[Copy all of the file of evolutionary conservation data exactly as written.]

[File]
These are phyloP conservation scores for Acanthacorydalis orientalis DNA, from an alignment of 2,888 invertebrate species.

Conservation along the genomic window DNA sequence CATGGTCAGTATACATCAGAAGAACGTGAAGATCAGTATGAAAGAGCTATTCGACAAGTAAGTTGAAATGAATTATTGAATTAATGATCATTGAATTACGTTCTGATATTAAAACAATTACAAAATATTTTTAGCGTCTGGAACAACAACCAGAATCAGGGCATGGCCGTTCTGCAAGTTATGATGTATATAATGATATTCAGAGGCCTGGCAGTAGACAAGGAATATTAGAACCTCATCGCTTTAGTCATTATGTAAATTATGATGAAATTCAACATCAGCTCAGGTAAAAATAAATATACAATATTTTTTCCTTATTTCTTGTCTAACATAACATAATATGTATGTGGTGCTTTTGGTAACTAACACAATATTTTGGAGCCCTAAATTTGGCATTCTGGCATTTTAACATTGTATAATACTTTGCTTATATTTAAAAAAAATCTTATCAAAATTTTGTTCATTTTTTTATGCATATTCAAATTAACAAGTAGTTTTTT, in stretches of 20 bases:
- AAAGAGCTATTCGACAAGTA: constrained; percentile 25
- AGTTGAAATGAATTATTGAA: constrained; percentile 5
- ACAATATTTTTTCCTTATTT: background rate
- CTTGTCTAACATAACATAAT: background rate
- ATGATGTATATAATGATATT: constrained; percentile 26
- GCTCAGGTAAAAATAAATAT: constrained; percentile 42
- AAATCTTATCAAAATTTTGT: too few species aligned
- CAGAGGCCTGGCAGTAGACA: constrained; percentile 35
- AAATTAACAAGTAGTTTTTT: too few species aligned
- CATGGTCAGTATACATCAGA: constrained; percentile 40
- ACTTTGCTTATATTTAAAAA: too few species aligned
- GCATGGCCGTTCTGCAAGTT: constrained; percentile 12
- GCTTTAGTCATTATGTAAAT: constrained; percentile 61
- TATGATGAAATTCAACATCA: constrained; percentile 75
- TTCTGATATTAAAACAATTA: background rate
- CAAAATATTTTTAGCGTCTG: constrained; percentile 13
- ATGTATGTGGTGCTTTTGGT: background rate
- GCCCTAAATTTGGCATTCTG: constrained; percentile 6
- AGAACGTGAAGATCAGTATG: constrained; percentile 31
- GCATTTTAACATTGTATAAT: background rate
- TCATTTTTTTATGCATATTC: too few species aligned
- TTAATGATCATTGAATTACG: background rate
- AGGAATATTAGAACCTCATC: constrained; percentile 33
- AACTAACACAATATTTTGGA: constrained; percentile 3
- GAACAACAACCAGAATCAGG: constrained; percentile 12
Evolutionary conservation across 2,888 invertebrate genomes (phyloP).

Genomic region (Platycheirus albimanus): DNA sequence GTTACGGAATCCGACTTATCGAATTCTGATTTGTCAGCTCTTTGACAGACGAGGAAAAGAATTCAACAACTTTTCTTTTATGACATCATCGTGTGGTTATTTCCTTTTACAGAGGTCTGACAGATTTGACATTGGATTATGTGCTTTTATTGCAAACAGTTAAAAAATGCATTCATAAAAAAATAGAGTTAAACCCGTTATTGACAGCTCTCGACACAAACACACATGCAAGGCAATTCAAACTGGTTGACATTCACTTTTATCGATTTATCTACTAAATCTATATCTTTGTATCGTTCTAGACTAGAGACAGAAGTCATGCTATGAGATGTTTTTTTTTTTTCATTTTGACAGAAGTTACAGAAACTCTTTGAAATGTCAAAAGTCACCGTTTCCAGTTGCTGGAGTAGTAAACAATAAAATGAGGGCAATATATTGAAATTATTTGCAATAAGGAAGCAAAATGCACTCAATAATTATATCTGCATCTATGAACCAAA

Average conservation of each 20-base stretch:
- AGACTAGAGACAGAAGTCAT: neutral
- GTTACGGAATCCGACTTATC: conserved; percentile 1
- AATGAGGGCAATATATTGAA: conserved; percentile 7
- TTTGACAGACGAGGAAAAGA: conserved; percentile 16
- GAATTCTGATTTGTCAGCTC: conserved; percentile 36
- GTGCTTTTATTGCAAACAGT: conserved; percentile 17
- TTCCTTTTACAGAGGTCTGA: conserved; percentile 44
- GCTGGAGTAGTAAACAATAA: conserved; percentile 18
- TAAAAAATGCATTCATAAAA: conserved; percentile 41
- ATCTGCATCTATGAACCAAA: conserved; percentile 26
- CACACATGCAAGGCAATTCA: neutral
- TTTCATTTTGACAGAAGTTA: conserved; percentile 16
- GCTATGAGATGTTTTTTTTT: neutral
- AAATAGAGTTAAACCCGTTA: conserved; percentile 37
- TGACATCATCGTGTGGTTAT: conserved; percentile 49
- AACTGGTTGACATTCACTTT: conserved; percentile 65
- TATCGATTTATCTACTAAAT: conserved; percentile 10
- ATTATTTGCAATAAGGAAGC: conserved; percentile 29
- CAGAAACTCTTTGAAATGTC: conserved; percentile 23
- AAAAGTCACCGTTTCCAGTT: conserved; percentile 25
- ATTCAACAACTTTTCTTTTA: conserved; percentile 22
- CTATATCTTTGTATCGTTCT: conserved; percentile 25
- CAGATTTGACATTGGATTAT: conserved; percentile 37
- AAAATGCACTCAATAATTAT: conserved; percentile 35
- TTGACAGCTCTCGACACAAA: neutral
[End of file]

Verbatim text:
These are phyloP conservation scores for Acanthacorydalis orientalis DNA, from an alignment of 2,888 invertebrate species.

Conservation along the genomic window DNA sequence CATGGTCAGTATACATCAGAAGAACGTGAAGATCAGTATGAAAGAGCTATTCGACAAGTAAGTTGAAATGAATTATTGAATTAATGATCATTGAATTACGTTCTGATATTAAAACAATTACAAAATATTTTTAGCGTCTGGAACAACAACCAGAATCAGGGCATGGCCGTTCTGCAAGTTATGATGTATATAATGATATTCAGAGGCCTGGCAGTAGACAAGGAATATTAGAACCTCATCGCTTTAGTCATTATGTAAATTATGATGAAATTCAACATCAGCTCAGGTAAAAATAAATATACAATATTTTTTCCTTATTTCTTGTCTAACATAACATAATATGTATGTGGTGCTTTTGGTAACTAACACAATATTTTGGAGCCCTAAATTTGGCATTCTGGCATTTTAACATTGTATAATACTTTGCTTATATTTAAAAAAAATCTTATCAAAATTTTGTTCATTTTTTTATGCATATTCAAATTAACAAGTAGTTTTTT, in stretches of 20 bases:
- AAAGAGCTATTCGACAAGTA: constrained; percentile 25
- AGTTGAAATGAATTATTGAA: constrained; percentile 5
- ACAATATTTTTTCCTTATTT: background rate
- CTTGTCTAACATAACATAAT: background rate
- ATGATGTATATAATGATATT: constrained; percentile 26
- GCTCAGGTAAAAATAAATAT: constrained; percentile 42
- AAATCTTATCAAAATTTTGT: too few species aligned
- CAGAGGCCTGGCAGTAGACA: constrained; percentile 35
- AAATTAACAAGTAGTTTTTT: too few species aligned
- CATGGTCAGTATACATCAGA: constrained; percentile 40
- ACTTTGCTTATATTTAAAAA: too few species aligned
- GCATGGCCGTTCTGCAAGTT: constrained; percentile 12
- GCTTTAGTCATTATGTAAAT: constrained; percentile 61
- TATGATGAAATTCAACATCA: constrained; percentile 75
- TTCTGATATTAAAACAATTA: background rate
- CAAAATATTTTTAGCGTCTG: constrained; percentile 13
- ATGTATGTGGTGCTTTTGGT: background rate
- GCCCTAAATTTGGCATTCTG: constrained; percentile 6
- AGAACGTGAAGATCAGTATG: constrained; percentile 31
- GCATTTTAACATTGTATAAT: background rate
- TCATTTTTTTATGCATATTC: too few species aligned
- TTAATGATCATTGAATTACG: background rate
- AGGAATATTAGAACCTCATC: constrained; percentile 33
- AACTAACACAATATTTTGGA: constrained; percentile 3
- GAACAACAACCAGAATCAGG: constrained; percentile 12
Evolutionary conservation across 2,888 invertebrate genomes (phyloP).

Genomic region (Platycheirus albimanus): DNA sequence GTTACGGAATCCGACTTATCGAATTCTGATTTGTCAGCTCTTTGACAGACGAGGAAAAGAATTCAACAACTTTTCTTTTATGACATCATCGTGTGGTTATTTCCTTTTACAGAGGTCTGACAGATTTGACATTGGATTATGTGCTTTTATTGCAAACAGTTAAAAAATGCATTCATAAAAAAATAGAGTTAAACCCGTTATTGACAGCTCTCGACACAAACACACATGCAAGGCAATTCAAACTGGTTGACATTCACTTTTATCGATTTATCTACTAAATCTATATCTTTGTATCGTTCTAGACTAGAGACAGAAGTCATGCTATGAGATGTTTTTTTTTTTTCATTTTGACAGAAGTTACAGAAACTCTTTGAAATGTCAAAAGTCACCGTTTCCAGTTGCTGGAGTAGTAAACAATAAAATGAGGGCAATATATTGAAATTATTTGCAATAAGGAAGCAAAATGCACTCAATAATTATATCTGCATCTATGAACCAAA

Average conservation of each 20-base stretch:
- AGACTAGAGACAGAAGTCAT: neutral
- GTTACGGAATCCGACTTATC: conserved; percentile 1
- AATGAGGGCAATATATTGAA: conserved; percentile 7
- TTTGACAGACGAGGAAAAGA: conserved; percentile 16
- GAATTCTGATTTGTCAGCTC: conserved; percentile 36
- GTGCTTTTATTGCAAACAGT: conserved; percentile 17
- TTCCTTTTACAGAGGTCTGA: conserved; percentile 44
- GCTGGAGTAGTAAACAATAA: conserved; percentile 18
- TAAAAAATGCATTCATAAAA: conserved; percentile 41
- ATCTGCATCTATGAACCAAA: conserved; percentile 26
- CACACATGCAAGGCAATTCA: neutral
- TTTCATTTTGACAGAAGTTA: conserved; percentile 16
- GCTATGAGATGTTTTTTTTT: neutral
- AAATAGAGTTAAACCCGTTA: conserved; percentile 37
- TGACATCATCGTGTGGTTAT: conserved; percentile 49
- AACTGGTTGACATTCACTTT: conserved; percentile 65
- TATCGATTTATCTACTAAAT: conserved; percentile 10
- ATTATTTGCAATAAGGAAGC: conserved; percentile 29
- CAGAAACTCTTTGAAATGTC: conserved; percentile 23
- AAAAGTCACCGTTTCCAGTT: conserved; percentile 25
- ATTCAACAACTTTTCTTTTA: conserved; percentile 22
- CTATATCTTTGTATCGTTCT: conserved; percentile 25
- CAGATTTGACATTGGATTAT: conserved; percentile 37
- AAAATGCACTCAATAATTAT: conserved; percentile 35
- TTGACAGCTCTCGACACAAA: neutral